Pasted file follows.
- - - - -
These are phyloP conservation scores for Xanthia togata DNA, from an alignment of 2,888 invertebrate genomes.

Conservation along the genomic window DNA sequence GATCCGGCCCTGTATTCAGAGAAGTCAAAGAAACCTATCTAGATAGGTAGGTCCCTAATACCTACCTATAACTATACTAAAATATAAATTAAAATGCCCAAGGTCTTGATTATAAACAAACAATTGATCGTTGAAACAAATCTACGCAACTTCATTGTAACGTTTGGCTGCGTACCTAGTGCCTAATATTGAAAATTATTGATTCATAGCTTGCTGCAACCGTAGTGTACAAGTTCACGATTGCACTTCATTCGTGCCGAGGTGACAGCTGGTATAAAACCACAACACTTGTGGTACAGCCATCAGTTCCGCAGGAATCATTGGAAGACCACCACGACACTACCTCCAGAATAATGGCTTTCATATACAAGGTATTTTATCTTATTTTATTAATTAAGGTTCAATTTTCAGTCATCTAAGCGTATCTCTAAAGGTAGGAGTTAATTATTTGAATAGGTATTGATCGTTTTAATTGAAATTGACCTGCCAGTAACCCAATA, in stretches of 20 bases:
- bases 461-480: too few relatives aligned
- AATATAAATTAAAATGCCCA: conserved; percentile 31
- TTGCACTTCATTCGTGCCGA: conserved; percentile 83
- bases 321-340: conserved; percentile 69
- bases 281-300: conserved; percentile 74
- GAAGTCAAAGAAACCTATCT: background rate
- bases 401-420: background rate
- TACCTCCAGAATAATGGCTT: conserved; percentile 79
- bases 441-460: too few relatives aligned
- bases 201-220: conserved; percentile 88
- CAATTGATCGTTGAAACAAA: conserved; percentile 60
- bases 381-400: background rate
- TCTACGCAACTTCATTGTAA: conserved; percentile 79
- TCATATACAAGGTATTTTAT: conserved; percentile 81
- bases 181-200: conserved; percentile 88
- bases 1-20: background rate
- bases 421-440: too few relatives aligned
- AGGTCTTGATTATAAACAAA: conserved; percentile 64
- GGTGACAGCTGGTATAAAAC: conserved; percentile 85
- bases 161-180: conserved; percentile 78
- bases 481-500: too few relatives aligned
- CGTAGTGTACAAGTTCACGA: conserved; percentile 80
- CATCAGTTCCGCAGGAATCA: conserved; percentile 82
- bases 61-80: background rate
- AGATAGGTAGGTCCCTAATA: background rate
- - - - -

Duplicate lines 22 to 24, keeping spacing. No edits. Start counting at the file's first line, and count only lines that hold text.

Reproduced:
- bases 161-180: conserved; percentile 78
- bases 481-500: too few relatives aligned
- CGTAGTGTACAAGTTCACGA: conserved; percentile 80